I do have some other things in the works. In particular, a big feature on my favorite EPs of all time. I made a top twenty list and I am progressively writing reviews for the ones I haven’t reviewed yet, and have been re-using old reviews or writing new ones for the ones that I had already written on. I’d expect myself to start posting those one by one soon. I’ve also got a couple other things tucked away that I have been working on in the long term, and I have gotten several new albums lately that I have been listening to. I finally bought the last of the Amon Tobin albums that I didn’t have and I plan on getting to know them better and possibly reviewing some of those.

I leave for college pretty soon. I don’t think that should effect what goes on here really. I’m going to be busy, but at the same time being in a new city where I don’t know anyone is probably going to leave me with a lot of desire to write things down, as I sometimes get. I would expect myself to actually write more once I get there, when I’m not studying, working, or doing whatever else I do.

Just thought I’d assure you that I’m still alive.



Arvo Pärt – Fratres

August 5, 2008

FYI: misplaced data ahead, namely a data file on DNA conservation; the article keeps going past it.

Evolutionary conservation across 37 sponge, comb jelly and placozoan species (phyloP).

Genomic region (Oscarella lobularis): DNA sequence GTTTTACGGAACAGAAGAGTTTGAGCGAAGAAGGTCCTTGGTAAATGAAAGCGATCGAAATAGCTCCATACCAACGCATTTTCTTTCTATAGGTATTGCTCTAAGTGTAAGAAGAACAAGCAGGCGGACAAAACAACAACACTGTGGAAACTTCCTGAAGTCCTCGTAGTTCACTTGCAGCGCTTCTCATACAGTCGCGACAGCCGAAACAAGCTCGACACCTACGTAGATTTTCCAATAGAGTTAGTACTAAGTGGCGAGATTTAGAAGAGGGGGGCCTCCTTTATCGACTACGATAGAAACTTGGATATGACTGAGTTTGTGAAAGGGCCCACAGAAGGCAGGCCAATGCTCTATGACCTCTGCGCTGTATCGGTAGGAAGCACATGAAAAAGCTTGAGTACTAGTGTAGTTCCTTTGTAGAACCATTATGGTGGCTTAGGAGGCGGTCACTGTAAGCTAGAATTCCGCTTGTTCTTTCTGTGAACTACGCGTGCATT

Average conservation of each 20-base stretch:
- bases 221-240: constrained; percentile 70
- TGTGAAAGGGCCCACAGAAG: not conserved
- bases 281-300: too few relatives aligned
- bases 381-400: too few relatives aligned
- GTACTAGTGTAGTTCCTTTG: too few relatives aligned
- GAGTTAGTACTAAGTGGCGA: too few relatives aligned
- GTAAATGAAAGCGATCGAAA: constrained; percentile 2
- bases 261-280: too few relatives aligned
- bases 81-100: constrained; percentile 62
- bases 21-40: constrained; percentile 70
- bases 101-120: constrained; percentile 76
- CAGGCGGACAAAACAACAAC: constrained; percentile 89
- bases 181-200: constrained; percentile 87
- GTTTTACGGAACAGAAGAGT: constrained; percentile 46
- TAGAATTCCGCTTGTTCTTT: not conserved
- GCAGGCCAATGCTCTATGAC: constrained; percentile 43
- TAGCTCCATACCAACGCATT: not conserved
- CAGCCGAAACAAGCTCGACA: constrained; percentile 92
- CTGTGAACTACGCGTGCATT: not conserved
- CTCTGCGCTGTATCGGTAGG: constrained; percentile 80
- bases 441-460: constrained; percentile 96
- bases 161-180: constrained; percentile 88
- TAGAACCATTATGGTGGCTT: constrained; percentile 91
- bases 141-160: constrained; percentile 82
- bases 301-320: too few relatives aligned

Arvo Part rarely ever slips up on any of his releases, and this collection is another great release. It comprises mostly of renditions of Fratres, some of which are arguably necessary for the piece to have everything it has to say gotten out, but some are a little less exciting than others. We all know which version of Fratres succeeds the most completely…The solo violin on track two is probably the most crystalized emotion of all of Part’s tintinnabuli pieces. However, other versions are also interesting…Cello and Piano and String Quartet are also nice renditions. But the album is exhausting to listen to all in one place. There is such a thing as too much Fratres, even for Part fans. The other three pieces in the collection are equally as notable and could have been given as much attention. Festina Lente is a wonderfully tragic piece, while Summa is a bit more abrasive but equally emotional. The collection is clinched with the classic recording of Cantus in Memory of Benjamin Britten, probably the finest tintinnabuli piece. Part composes simply wonderfully here, cascading the strings down towards a watery abyss where all of our emotions rest; fear, sadness, happiness, anger, love. It is all consolidated at the bottom, and it is a pleasure to reach it. This might not be the best Part collection to date, but fans of Fratres who want to hear the piece given more attention couldn’t go wrong with this.